McLaren uses 20-year-old laptops on its first supercar
Simply put, the automaker made the mistake of chaining itself to very specific technology: it needs a custom card in the computer to interface with the F1 and find out what's wrong. That's crucial to buyers who may have spent millions and would rather not see their vehicular pride and joy become a giant paperweight.
The good news is that McLaren won't have to search auction sites and garage sales for decades-old tech. It's working on an updated interface that will work with PCs released this century, so you should see F1s on the roads for years to come. Let's just hope that the company's newer rides are a little more future-proof – you don't want a beast like the P1 to have a limited shelf life because of its diagnostic tools.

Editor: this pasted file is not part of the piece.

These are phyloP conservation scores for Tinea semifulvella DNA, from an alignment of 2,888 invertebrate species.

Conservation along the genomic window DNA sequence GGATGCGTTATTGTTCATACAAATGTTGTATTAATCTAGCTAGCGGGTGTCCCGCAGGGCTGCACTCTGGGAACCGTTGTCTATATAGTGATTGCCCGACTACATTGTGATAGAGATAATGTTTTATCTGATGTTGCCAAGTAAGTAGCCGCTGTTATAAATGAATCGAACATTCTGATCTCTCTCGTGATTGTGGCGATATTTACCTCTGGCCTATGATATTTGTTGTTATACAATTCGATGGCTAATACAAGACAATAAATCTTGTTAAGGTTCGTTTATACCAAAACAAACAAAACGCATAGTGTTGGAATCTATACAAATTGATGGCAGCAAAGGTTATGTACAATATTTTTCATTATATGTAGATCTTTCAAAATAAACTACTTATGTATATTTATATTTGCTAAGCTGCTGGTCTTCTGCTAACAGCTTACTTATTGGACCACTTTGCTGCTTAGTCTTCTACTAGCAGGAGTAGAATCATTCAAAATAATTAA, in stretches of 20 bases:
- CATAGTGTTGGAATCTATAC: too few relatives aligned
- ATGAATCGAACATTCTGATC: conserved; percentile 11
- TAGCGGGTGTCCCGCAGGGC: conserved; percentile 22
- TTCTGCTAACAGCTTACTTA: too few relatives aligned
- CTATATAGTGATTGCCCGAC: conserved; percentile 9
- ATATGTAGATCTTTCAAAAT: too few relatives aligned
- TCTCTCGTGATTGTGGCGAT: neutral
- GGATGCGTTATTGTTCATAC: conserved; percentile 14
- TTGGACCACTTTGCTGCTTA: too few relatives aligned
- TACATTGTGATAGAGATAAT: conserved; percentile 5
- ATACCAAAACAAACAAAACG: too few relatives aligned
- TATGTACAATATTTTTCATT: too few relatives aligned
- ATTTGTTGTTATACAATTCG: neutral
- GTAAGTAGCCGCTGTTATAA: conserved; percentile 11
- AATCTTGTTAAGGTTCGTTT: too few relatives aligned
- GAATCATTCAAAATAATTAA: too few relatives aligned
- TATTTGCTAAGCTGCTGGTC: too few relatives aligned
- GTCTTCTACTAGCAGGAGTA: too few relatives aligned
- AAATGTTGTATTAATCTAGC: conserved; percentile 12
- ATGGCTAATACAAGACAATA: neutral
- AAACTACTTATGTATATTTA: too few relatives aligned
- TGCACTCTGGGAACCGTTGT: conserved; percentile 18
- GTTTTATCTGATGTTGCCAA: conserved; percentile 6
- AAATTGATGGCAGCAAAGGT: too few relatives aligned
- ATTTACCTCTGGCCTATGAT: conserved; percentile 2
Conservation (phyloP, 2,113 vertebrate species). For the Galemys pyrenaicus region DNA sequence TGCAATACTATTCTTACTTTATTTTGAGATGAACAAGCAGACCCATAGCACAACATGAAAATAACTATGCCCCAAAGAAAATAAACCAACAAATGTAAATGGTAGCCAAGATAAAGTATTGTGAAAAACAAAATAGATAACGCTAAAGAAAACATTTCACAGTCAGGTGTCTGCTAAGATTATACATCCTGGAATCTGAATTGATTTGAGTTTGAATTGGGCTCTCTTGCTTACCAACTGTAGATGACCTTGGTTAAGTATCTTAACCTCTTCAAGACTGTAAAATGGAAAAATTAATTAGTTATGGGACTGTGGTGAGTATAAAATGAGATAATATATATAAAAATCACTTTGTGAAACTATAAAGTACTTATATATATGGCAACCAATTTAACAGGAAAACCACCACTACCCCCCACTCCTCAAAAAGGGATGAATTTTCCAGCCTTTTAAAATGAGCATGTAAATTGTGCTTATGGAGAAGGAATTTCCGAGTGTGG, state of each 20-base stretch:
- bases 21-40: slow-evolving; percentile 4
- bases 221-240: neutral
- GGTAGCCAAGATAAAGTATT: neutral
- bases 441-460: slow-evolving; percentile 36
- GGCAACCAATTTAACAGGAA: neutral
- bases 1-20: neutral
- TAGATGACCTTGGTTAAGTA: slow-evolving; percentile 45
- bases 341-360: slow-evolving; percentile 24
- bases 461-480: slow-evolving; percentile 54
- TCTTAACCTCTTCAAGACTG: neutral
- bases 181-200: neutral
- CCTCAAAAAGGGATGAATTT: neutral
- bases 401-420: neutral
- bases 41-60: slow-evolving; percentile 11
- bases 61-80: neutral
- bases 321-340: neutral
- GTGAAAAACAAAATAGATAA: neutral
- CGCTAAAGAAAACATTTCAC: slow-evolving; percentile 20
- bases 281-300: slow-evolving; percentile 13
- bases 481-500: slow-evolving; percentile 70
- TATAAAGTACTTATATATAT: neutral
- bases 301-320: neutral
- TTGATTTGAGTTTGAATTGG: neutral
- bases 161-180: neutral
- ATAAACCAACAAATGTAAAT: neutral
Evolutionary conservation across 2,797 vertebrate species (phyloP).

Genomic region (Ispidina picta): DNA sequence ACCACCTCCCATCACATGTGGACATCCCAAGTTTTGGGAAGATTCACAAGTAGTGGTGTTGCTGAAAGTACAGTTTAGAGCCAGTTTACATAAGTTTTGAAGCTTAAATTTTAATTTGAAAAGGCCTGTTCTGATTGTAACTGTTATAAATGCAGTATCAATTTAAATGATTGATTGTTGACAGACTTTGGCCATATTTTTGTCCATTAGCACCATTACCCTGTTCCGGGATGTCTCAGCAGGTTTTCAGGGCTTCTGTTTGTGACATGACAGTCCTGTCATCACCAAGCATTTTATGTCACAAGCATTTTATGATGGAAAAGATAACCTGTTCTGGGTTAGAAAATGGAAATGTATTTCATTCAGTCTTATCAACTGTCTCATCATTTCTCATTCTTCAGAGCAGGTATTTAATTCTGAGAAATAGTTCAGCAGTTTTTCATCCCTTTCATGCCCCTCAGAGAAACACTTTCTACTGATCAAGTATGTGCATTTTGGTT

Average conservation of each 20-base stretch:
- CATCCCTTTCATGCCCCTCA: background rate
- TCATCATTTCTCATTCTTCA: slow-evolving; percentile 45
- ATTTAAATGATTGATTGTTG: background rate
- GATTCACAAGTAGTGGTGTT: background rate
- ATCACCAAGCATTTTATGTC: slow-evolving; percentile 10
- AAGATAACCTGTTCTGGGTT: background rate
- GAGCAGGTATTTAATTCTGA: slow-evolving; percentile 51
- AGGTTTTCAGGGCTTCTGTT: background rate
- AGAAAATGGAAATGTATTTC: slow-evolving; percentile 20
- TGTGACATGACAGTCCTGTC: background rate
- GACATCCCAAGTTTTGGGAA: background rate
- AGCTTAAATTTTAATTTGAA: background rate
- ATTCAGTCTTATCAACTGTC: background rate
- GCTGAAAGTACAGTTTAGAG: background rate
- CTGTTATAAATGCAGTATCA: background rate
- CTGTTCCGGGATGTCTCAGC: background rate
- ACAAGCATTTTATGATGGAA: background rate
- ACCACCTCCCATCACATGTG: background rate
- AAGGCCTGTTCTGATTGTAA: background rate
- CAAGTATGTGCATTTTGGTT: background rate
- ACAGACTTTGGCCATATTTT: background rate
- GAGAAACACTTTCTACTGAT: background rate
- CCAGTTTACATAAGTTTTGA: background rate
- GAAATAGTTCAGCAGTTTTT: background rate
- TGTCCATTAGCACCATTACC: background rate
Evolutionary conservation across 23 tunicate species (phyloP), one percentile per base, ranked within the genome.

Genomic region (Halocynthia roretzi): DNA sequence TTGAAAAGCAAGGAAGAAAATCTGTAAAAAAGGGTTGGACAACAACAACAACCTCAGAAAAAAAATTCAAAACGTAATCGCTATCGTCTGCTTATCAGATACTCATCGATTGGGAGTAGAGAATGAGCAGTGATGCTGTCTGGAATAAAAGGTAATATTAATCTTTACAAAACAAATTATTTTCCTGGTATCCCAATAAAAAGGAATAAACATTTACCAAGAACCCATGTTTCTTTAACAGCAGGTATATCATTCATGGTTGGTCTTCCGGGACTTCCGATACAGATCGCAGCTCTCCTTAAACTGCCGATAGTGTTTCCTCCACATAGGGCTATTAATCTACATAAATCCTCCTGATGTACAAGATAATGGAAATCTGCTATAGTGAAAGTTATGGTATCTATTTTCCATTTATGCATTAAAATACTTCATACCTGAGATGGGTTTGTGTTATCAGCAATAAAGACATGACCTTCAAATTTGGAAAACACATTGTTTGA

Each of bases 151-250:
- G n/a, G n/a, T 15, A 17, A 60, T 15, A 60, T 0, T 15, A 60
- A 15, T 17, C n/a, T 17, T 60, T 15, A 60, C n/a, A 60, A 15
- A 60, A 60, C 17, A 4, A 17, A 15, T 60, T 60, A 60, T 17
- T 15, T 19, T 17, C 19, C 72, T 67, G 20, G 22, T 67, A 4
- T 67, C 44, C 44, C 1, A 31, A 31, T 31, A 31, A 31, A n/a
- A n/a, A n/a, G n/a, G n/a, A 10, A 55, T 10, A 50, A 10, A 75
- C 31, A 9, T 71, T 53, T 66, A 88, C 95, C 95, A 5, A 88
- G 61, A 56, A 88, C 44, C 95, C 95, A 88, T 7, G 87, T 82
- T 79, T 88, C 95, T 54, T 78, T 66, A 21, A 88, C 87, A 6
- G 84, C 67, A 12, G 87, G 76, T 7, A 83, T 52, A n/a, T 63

This article by Jon Fingas originally ran on Engadget, the definitive guide to this connected life.
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